With the most recent MAP-21 surface transportation bill extension about to expire on July 31, 2015, Congress passed another short-term extension that will keep federal public transportation and highway programs operating through October 29, 2015. After the Senate passage of a six year bill in late July, the focus is now on the House of Representatives this fall. Senate leaders had hoped to have the House adopt the Senate-passed bill before the August recess, but House leaders indicated that they wanted to write their own bill, which would then go to a House/Senate conference committee to produce a compromise package.
House leaders have said they want to draft their own finance title that might include tax reforms, as well as their own titles on transit and highway policy, and that they needed more time to do that. Passage of a long-term bill by the Senate in late July was somewhat unexpected, as many had predicted that it would take several months for each of the Houses to find the multi-year financing needed. The Senate-passed bill authorizes six years of federal transit and highway spending, as well as rail programs, but it provides only enough funding for the first three years of the bill. The Senate-passed bill increases transit funding by almost 9 percent in year one, and by nearly 25 percent over the six-year authorization. While the Senate bill does not provide as much funding growth as the industry had proposed, it was viewed as a good first step in the process of moving a well-funded, long-term bill. Additionally, the Senate-passed bill includes a passenger rail safety title, while the House has previously passed separate passenger rail legislation.
As Members of Congress from both the House and Senate spend August in their home districts, it is important for public transportation advocates to convey the urgent need for Congress to complete the process of writing legislation that authorizes increased investment for federal transit and highway programs under a multi-year surface transportation bill. Please recognize that, while your focus may be on adequate investment in public transportation, Congress writes a bill that funds, and provides financing for, investment in both public transportation and highways. With House action on a bill expected during September, we ask that APTA members make this point at town meetings during the August recess, as well as in letters sent to your elected officials in the U.S. House of Representatives.
Please be sure to make the following points in letters that you write or town meetings you attend during the August congressional recess:
- Thank Senators for advancing a six-year authorization bill that increases investment in public transportation.
- While we appreciate that Congress has prevented a disruption of federal transit and highway programs at the height of the construction season, the House of Representatives needs to pass a long-term surface transportation bill that increases investment in public transportation, and increases the dedicated revenues that go into the Highway Trust Fund to support transit and highway spending. This bill needs to be approved as soon as possible, so that the House and Senate can send a bill to the president for his signature before the current extension expires at the end of October.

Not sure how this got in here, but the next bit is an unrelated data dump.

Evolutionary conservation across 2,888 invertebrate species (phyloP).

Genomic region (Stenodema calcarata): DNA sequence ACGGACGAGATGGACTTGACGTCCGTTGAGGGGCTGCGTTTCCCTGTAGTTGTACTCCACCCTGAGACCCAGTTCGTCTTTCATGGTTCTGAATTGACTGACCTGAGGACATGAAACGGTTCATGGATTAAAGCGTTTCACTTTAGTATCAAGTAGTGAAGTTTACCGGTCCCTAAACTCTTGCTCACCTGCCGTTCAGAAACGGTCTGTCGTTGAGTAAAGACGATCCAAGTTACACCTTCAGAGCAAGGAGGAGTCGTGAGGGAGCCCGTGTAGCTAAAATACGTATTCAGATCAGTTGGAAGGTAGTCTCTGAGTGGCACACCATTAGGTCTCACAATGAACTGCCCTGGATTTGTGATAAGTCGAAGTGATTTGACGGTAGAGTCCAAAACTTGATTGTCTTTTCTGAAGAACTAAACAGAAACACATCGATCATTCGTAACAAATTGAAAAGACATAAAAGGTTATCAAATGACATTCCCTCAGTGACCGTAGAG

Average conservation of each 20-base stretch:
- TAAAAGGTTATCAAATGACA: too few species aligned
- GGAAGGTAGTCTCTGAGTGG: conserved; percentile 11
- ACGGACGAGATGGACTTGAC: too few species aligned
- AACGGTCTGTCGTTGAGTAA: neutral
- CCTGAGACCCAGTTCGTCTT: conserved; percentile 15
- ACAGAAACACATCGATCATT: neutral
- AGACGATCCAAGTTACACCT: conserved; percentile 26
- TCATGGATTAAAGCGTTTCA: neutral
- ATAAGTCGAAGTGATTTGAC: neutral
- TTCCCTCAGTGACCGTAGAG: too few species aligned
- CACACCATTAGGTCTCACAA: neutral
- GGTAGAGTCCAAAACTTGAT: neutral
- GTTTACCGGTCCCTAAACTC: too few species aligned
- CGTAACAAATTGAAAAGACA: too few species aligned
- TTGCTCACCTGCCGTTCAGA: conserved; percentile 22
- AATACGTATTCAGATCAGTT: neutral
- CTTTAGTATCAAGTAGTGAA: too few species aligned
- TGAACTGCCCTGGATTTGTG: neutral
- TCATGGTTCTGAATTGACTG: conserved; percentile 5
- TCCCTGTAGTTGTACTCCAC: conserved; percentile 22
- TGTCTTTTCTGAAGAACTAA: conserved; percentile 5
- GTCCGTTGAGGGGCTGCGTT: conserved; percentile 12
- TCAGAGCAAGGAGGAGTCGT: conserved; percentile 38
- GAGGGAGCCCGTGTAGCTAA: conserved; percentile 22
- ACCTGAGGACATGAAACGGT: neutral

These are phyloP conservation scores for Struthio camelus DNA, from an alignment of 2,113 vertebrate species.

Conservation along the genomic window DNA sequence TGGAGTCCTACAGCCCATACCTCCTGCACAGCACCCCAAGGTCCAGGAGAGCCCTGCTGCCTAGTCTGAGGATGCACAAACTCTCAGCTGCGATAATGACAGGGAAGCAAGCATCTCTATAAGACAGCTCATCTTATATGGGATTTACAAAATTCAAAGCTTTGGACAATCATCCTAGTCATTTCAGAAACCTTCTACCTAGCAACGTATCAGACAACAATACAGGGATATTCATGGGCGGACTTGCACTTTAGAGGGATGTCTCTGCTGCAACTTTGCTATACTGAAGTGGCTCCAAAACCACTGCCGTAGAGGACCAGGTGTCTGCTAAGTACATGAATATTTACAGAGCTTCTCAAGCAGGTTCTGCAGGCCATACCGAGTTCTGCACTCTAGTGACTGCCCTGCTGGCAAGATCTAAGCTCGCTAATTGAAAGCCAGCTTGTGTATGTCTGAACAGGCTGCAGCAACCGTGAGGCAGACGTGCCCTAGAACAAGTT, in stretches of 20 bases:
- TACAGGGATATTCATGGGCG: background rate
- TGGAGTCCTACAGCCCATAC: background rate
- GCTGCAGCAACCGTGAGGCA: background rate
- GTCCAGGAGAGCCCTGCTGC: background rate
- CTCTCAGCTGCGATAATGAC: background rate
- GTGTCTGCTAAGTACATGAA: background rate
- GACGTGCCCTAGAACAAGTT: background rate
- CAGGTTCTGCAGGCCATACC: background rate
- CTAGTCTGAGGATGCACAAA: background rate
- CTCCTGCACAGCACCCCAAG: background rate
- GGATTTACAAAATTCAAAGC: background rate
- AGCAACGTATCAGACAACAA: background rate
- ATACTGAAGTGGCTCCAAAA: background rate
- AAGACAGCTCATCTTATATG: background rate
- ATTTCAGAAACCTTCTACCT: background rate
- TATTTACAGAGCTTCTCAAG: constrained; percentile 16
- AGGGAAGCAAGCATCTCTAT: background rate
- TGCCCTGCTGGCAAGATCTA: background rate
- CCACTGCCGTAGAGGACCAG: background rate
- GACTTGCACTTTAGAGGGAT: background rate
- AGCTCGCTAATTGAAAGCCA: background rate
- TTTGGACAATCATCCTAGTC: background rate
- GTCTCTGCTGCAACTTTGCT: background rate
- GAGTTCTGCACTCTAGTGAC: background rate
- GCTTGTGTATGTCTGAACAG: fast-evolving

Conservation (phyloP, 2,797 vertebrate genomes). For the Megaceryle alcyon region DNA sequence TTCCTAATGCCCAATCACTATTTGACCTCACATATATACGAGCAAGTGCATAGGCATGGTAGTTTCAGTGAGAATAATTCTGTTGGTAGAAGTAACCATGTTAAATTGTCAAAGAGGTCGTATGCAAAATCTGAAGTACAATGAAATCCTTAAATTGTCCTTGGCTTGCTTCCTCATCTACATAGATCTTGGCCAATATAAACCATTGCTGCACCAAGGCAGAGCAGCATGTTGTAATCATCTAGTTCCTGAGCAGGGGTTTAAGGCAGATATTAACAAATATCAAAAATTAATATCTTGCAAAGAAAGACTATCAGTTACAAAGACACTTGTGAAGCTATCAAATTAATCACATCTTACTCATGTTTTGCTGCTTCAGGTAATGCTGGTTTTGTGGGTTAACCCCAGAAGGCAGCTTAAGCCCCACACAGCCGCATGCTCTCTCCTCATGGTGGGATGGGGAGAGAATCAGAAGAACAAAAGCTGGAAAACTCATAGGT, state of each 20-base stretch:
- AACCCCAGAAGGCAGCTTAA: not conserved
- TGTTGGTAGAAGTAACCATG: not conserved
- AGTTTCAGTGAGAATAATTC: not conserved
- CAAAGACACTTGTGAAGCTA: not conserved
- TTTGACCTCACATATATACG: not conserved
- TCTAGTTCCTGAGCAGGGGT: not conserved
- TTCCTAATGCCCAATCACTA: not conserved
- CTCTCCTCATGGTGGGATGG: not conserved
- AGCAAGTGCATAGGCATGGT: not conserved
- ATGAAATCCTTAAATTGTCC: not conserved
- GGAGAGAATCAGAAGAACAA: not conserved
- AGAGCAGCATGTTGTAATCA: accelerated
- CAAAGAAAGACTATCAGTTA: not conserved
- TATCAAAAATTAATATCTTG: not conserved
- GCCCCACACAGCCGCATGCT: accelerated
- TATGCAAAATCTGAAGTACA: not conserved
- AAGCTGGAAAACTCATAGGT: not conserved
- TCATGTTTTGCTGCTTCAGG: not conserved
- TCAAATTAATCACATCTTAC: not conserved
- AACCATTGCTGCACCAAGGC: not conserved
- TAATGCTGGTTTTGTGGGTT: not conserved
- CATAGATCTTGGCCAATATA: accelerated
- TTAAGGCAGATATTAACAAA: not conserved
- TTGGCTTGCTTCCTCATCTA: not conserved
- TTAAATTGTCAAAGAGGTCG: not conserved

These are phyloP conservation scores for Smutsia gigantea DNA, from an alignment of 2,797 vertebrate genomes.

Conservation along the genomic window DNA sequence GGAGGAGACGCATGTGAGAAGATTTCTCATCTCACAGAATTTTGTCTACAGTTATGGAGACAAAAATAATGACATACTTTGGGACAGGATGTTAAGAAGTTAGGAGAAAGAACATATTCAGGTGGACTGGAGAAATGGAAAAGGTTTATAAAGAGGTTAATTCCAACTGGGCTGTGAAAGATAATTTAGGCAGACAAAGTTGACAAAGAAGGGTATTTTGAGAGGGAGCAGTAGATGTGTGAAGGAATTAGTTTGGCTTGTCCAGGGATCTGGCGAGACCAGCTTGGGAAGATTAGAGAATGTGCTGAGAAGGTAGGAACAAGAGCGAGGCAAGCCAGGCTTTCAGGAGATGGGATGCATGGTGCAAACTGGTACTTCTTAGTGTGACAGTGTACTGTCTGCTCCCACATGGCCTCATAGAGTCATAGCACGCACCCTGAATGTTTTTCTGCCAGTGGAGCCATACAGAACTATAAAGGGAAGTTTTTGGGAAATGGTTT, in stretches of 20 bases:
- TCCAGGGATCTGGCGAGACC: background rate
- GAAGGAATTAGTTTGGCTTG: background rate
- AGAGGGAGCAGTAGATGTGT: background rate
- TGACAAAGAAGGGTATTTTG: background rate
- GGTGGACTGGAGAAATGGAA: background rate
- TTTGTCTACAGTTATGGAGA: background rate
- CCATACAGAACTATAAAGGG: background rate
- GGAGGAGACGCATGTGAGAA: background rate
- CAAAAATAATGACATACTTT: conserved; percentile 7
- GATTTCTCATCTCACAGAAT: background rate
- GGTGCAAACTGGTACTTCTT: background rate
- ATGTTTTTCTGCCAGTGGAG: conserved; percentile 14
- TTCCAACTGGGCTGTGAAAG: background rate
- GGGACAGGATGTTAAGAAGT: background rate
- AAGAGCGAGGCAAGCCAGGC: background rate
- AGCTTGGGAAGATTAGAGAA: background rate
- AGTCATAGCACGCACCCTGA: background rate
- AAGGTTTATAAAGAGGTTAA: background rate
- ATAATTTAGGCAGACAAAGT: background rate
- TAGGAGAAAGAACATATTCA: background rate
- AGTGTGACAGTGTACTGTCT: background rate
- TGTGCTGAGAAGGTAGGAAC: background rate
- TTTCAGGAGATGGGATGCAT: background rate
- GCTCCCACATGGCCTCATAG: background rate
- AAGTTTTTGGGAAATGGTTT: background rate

- Long-term, predictable funding for the federal program is needed so that states and local governments, working with the federal government, can maintain, rehabilitate, and expand our existing public transportation infrastructure which serves millions of Americans daily. The U.S. DOT has identified a one-time backlog in transit capital investment needs of $86 billion just to bring the existing system into a state of good repair. That figure does not include the ongoing costs of replacing buses and maintaining rail systems, the cost of building new systems, or the cost of operating existing transit service.
- Based on our growing population, and the growing demand for public transportation service, we need to invest more, not less in our transportation infrastructure.
- Investment in the nation's transportation systems will create jobs and provide the underpinning for a healthy dynamic economy in the years ahead. In contrast, failure to maintain and modernize our transportation systems will undermine economic prosperity in our communities and the nation. It will cost the country more in the long run if we let these valuable assets deteriorate to the point where they must be rebuilt.
- We need a long-term bill because we cannot build the major capital projects, which often take years to plan and build, under three and six month extensions of the federal program. States and communities need the predictability of a long-term federal program to address our transportation needed in a cost-efficient and practical way.
- Passage of a multi-year bill should also include authorized funding to advance passenger rail projects and safety enhancements.
- Please include the specific capital needs and projects at your system that would be funded under a long-term bill. Private sector members should include how federal funds will benefit or impact your business.
A list of congressional town meetings scheduled in communities around the nation is linked here